Table 2: Annual transition probabilities.

Model item Mean annual probability Sources/underlying assumptions

Incidence of AF in ICD patients20.94%Own calculation based on publications by Safak et al. 2013 [12], Bunch et al. 2009 [24], Mittal et al. 2008 [25] and Healey et al. 2012 [3]

Proportion of AF detected (Lumax VR-T DX system)98.00%Derived from Seidl et al. 1998 [14] Recording of atrial tachyarrhythmias based on high atrial rate detection.

Proportion of AF detected (conventional ICD)15.00%AF episodes recording based on single-chamber ICD detection criteria. Confirmation of AF by 24-hour Holter monitoring. Own calculation based on publications by Friedmann et al. 2006 [26], Moss et al. 2012 [27] and Charitos et al. 2012 [28]

Stroke incidence in untreated AF-patientsBased on CHA2DS2VASc, for base case: 3.96%Directly derived according to the CHA2DS2-VASc-Score. For the base-case scenario, a weighted incidence was calculated according to the distribution of CHA2DS2-VASc-Scores found in German Heart Center Munich

Stroke incidence in no AF-patientsfor base case:
0.82%
According to Wolf et al. 1991 [29], the risk of stroke is 4.8 fold increased if a patient is suffering from AF. In reversing circuit, the stroke incidence in patients without AF is the stroke incidence in untreated AF patients / 4.8

Stroke incidence in AF-patients receiving OACfor base case:
1.38%
According to Hart et al. 2007 [7], anticoagulation using Warfarin is associated with a mean stroke risk reduction of 64% (49% to 74%). Stroke incidence in AF patients receiving Warfarin was calculated as follows: Stroke incidence in untreated AF patients (1-0.64). Since NOACs are slightly more effective in reducing strokes than Warfarin (Patel at al. 2011 [20]), we considered a stroke risk reduction of 66% for NOACs compared to untreated AF patients. The stroke incidence used in the model for OAC was calculated as a weighted mean according to the distribution of NOACs and Warfarin (52.1% vs. 47.9%).

Stroke mortality in no AF-patients34.00%Directly derived from Lin et al. 1996 [30] where 41 of 120 non AF patients died within one year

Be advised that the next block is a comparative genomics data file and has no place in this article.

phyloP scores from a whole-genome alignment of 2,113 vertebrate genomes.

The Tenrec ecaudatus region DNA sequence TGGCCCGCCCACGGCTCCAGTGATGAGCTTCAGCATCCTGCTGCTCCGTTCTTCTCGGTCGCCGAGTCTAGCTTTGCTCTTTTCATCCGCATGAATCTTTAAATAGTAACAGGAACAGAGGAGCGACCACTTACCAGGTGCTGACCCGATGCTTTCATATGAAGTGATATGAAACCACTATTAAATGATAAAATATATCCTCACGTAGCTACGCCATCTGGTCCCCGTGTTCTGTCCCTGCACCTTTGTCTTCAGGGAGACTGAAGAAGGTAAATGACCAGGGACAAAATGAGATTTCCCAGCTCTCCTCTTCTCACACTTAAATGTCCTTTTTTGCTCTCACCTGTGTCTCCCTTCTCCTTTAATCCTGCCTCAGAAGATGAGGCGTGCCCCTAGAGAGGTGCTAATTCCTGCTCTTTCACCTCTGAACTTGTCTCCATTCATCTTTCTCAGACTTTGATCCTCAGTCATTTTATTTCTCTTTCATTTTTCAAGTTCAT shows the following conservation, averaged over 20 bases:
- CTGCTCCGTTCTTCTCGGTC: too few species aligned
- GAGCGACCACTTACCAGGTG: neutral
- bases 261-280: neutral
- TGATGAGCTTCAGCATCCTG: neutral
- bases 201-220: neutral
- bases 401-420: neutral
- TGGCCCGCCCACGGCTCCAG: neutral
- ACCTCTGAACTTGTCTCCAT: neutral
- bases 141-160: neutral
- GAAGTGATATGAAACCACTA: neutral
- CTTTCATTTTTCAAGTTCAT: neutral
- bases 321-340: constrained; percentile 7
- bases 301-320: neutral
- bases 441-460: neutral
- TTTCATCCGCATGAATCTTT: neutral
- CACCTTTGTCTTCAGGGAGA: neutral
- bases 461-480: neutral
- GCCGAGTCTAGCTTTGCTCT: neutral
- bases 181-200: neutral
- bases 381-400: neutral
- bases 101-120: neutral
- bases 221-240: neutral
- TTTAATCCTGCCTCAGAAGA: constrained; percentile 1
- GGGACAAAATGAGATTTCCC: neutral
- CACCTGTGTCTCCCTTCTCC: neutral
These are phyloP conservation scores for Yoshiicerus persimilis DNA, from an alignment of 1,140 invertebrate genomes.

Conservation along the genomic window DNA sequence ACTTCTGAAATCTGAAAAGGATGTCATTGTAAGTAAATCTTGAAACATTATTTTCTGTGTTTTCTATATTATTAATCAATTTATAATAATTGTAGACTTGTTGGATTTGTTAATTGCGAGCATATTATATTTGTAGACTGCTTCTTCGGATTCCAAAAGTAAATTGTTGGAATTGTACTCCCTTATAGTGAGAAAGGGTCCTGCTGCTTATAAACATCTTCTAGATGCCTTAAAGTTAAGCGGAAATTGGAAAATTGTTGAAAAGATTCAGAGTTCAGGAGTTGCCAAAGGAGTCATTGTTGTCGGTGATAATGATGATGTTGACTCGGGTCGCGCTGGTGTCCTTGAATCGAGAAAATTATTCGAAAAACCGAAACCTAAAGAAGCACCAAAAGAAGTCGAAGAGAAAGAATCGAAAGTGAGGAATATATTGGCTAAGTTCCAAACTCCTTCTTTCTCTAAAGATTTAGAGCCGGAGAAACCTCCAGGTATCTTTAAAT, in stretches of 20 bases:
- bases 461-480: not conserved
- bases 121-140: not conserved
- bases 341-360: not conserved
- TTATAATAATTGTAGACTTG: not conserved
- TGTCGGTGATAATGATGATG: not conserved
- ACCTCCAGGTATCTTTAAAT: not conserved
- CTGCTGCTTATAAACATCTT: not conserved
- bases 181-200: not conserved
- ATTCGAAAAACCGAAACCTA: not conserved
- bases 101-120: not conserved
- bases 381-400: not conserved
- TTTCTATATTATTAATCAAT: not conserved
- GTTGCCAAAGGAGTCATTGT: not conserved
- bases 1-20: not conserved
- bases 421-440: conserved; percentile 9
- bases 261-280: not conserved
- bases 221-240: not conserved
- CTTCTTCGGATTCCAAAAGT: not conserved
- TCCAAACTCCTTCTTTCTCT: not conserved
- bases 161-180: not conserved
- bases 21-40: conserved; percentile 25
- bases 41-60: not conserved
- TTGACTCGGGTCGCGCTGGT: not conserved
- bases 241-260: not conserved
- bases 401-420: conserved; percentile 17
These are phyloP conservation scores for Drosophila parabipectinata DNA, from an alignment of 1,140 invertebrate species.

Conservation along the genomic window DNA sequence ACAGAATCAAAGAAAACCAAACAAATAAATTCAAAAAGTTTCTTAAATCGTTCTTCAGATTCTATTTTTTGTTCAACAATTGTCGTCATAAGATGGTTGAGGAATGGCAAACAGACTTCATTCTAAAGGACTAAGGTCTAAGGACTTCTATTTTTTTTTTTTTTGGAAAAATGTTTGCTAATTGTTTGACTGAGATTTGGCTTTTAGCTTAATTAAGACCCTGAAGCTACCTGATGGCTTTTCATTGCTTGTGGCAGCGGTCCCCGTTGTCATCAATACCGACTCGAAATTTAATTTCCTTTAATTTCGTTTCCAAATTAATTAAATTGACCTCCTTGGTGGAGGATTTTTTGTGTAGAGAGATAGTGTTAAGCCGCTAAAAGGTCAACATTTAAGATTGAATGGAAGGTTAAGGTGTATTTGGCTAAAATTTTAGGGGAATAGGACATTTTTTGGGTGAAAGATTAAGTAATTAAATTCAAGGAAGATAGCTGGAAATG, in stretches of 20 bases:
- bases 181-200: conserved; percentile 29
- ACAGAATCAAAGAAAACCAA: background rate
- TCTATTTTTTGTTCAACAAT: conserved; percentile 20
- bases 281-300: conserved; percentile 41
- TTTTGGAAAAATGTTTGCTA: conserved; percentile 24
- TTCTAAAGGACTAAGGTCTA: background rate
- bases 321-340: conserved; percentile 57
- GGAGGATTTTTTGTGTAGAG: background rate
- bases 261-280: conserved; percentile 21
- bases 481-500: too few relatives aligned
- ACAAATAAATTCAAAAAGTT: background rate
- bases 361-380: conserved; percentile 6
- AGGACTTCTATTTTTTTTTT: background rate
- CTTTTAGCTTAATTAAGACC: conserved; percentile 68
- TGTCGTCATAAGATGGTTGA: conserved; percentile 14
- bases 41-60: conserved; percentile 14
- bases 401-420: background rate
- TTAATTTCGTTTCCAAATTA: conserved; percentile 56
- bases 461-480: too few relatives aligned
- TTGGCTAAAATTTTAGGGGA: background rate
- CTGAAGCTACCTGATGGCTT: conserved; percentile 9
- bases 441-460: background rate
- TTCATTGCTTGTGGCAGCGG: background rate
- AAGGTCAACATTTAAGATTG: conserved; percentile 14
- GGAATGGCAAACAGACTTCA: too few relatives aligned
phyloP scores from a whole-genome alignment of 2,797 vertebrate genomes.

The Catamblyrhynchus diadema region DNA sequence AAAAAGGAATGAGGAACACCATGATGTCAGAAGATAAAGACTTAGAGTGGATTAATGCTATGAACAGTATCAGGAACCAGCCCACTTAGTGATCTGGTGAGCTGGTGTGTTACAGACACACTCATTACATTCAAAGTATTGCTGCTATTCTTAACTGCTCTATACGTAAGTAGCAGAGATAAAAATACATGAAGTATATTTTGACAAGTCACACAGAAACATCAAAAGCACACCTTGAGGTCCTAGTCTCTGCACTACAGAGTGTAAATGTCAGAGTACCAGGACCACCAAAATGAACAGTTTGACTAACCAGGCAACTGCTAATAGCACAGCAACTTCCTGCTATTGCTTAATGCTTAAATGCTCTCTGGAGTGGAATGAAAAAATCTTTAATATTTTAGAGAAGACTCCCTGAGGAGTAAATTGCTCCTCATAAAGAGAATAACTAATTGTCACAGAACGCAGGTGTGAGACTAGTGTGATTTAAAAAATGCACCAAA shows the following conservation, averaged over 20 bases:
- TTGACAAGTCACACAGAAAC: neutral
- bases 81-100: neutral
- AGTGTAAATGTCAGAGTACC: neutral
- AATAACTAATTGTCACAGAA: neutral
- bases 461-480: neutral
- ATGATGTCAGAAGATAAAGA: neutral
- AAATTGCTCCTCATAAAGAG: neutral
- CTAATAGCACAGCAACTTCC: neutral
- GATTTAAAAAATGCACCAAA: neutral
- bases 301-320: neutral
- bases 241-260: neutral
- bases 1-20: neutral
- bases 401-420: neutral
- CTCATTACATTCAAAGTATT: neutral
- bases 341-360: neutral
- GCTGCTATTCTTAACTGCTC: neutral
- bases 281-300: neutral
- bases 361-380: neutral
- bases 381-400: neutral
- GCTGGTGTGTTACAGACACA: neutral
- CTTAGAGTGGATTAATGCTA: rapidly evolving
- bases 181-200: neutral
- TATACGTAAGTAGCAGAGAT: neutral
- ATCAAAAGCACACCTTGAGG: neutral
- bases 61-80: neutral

Stroke mortality in untreated AF-patients63.00%Directly derived from Lin et al. 1996 [30] where 19 of 30 AF patients died within one year

Stroke mortality in AF-patients receiving OAC42.00%According to Lip et. al. 1996 [19] where anticoagulation with warfarin reduced mortality by a third. Stroke mortality in AF patients receiving anticoagulation was calculated as follows: Stroke mortality in untreated AF patients (1-1/3)

Mortality in no AF-patients, no stroke (background mortality)6.00%Directly derived from van Welsenes et al. 2011 [31]. The cumulative incidence for all-cause mortality was 6% at year 1.

Mortality in untreated AF-patients, no stroke11.10%Own calculation based on Stewart et al. 2002 [32] who reported a mortality increase of RR=2.2 in women and 1.5 in men. We assumed a mean mortality RR for both sexes of 1.85. This was multiplied with background mortality of 6%

Mortality in AF-patients receiving OAC, no stroke7.40%According to Lip et al. 1996 [19] where anticoagulation with Warfarin reduced mortality by one third. Mortality in AF patients receiving anticoagulation was calculated as follows: Mortality in untreated AF patients (1-1/3)

Risk for major bleeding under OAC3.50%Directly derived from ROCKET AF study (Patel et al. 2011 [20]) where the event rate of major bleeding was 3.4 per 100 patient-years for patients with nonvalvular AF and treatment with Warfarin. The corresponding bleeding rate under Rivaroxaban was reported as 3.6. The risk for major bleeding used in the model was calculated as a weighted mean according to the distribution of NOACs and Warfarin (52.1% vs. 47.9%).

Risk for major bleeding without OAC2.95%Own calculation based on Go et al. 2003 [22] where the crude rate of major hemorrhage was 1.52 events (1.28 events) per 100 patient-years in a real world patient population with nonvalvular AF receiving anticoagulation (resp. not receiving anticoagulation). Only events that did lead to hospitalization were analyzed in this study. This may have been associated with a risk of underreporting of events. Therefore, we multiplied the estimated reduction of major bleeding events (1.28/1.52) without OAC with the rate of major bleeding events under OAC used in the present model.

AF: atrial fibrillation; ICD: implantable cardioverter-defibrillator; NOACs: new oral anticoagulants; OAC: oral anticoagulation; RR: relative risk.